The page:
“When you play them as many times as we have, you really start to dislike that opponent,” linebacker Kevin Minter said. “That’s really what it’s about. It’s not that we don’t respect them, it’s just a strong dislike.”
Why do the Cardinals dislike the Rams? Let them count the ways.
Whatever happened in the past between these teams — be it words, actions or whatever — will have little impact on what happens at the Edward Jones Dome. Bad blood will only carry a team so far, though, and reasons for it matter little once the ball is kicked off and the game is underway.
“It’s a division game, we don’t like any of the teams in our division, so it’s as simple as that,” Cardinals safety Rashad Johnson said. “We don’t like the Rams, they don’t like us. It’s going to be a physical game.
“We just have to make sure that we’re ready to play, we don’t let our emotions get in front of us of being about a division game and who we don’t like, and just make sure that we’re handling our business on the field and come out with a W.”
Stories for pre-game reading
NFL Network analyst Brian Baldinger thinks Tyrann Mathieu belongs in the Defensive Player of the Year conversation.
Dave Burns asks if Chris Johnson and his 2.9 yards per carry are replaceable.
NFL.com’s Adam Schein believes the Cardinals have what it takes to win Super Bowl 50.
The Spike of Shame, Wardrobe Malfunctions and Grappling with Gurley are all in Wednesday’s notes.
The Cardinals are confident they can withstand the loss of Chris Johnson.
David Johnson, who will start in place of the injured Chris Johnson and Andre Ellington, can’t wait for this opportunity.
Tyrann Mathieu was named the NFC Defensive Player of the Month.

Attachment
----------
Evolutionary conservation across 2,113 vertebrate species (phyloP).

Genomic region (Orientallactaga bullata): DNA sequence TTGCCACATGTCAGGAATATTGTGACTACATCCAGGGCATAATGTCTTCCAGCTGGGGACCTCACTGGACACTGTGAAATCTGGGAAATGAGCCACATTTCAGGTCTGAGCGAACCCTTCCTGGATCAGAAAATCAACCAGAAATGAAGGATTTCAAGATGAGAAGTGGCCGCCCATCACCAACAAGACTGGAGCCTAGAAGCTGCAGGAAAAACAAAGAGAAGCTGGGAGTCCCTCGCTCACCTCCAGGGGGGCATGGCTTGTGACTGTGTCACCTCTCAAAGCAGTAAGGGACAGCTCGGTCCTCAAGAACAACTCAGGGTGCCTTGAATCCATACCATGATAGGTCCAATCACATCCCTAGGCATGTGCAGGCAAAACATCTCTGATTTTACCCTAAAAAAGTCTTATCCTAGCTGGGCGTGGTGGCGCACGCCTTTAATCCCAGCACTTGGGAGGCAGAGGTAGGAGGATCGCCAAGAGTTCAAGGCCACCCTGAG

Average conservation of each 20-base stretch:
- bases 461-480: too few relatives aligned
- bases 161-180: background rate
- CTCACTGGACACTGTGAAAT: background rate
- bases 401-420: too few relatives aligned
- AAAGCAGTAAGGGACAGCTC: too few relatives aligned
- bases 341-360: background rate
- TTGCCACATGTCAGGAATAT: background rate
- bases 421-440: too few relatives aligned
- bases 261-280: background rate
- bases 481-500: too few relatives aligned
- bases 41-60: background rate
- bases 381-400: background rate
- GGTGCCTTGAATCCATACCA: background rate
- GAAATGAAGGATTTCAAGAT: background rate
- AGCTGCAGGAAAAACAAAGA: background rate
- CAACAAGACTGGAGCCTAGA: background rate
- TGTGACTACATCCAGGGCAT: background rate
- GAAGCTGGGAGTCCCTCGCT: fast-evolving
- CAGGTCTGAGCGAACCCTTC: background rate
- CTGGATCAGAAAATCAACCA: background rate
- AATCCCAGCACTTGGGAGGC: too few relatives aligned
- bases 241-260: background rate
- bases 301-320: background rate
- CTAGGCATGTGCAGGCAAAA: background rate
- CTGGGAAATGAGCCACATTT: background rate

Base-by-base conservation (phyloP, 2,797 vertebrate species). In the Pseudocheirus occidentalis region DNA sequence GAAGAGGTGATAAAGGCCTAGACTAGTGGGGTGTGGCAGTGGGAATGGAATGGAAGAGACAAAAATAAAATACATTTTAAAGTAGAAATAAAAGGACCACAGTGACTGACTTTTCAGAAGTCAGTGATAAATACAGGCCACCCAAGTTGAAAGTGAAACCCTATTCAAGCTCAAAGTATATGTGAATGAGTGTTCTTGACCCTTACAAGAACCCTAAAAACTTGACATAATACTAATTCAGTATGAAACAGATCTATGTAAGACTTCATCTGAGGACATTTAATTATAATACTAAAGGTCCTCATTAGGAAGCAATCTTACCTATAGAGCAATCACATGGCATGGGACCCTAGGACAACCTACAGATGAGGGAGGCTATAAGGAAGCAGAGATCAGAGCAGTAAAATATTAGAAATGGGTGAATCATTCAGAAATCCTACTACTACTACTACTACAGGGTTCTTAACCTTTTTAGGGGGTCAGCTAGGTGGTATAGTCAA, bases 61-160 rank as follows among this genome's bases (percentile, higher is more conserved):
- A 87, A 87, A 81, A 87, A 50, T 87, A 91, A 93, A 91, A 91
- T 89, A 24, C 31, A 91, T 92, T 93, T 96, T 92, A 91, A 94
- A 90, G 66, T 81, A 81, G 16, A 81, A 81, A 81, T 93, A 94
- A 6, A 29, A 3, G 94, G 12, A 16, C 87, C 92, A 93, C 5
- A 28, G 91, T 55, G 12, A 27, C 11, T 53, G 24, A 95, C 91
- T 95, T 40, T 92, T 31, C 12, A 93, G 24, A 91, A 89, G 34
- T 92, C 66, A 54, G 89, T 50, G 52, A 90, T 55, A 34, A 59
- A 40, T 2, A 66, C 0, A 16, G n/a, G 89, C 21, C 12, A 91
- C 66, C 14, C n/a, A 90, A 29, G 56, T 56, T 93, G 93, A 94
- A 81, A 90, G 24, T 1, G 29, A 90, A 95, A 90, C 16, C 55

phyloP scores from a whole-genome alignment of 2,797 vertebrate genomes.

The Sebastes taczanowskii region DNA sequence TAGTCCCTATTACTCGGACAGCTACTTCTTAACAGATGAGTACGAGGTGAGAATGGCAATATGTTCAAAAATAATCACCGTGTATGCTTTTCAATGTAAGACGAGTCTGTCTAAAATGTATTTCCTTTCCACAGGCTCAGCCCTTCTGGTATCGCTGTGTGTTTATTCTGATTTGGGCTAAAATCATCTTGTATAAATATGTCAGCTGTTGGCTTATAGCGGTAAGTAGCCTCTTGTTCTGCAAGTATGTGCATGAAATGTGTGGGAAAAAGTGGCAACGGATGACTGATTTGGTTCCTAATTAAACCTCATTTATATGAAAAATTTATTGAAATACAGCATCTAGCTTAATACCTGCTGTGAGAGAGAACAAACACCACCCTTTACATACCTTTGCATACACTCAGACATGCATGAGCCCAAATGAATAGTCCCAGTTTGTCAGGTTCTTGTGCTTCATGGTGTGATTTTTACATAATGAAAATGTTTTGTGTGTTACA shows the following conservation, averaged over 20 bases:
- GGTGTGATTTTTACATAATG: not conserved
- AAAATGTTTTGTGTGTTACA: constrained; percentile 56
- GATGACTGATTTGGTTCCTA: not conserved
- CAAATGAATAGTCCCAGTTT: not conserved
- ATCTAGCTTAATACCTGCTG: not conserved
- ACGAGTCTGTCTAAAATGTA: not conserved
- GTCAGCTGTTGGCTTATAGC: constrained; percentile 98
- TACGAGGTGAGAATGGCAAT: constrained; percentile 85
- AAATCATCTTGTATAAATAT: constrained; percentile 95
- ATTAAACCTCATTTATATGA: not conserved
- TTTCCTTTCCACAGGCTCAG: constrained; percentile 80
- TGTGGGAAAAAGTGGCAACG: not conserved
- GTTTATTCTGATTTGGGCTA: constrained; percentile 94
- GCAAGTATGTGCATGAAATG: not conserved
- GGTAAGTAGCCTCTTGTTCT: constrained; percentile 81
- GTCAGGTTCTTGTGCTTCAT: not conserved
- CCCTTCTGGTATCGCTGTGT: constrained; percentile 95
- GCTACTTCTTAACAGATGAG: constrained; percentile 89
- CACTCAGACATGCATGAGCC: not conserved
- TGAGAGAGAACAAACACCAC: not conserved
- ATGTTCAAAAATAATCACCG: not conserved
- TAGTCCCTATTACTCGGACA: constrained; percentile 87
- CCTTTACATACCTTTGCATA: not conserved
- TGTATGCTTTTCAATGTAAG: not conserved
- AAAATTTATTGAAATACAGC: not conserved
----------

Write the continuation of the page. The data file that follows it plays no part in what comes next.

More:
It’s all coming together for Patrick Peterson this season.
Brittan Golden is making the switch from offense to defense, at least temporarily.
As Craig Morgan writes, dominating the NFC West is a step toward the Cardinals’ ultimate goal.
Jonathan Cooper is no longer the starter at right guard, and he knows he must play better.
-A total of 15 different Cardinals have scored at least one touchdown this season.
-Since 2013, the Cardinals are 23-1 when they outrush their opponent.
-Just eight times in franchise history have the Cardinals reached double-digit wins. A victory Sunday would make it nine, with three in the last three years.
-A win Sunday would give the Cardinals a 6-1 record away from University of Phoenix Stadium, tying the franchise record for road wins in a season.
-Just nine coaches in NFL history have won at least 10 games in each of their first three seasons with a team. By defeating the Rams Sunday, Bruce Arians would become the 10th.
-Larry Fitzgerald is eight yards away from reaching 1,000 on the season. It would be his seventh career 1,000-yard season and first since 2011.
-Carson Palmer is three touchdown passes away from tying Kurt Warner for the franchise record in scoring tosses in one season. Of course, that means he’s four TD strikes away from claiming the record for himself.
-Cardinals kicker Chandler Catanzaro is one point away from becoming the first player in franchise history to tally at least 100 points in each of his first two NFL seasons.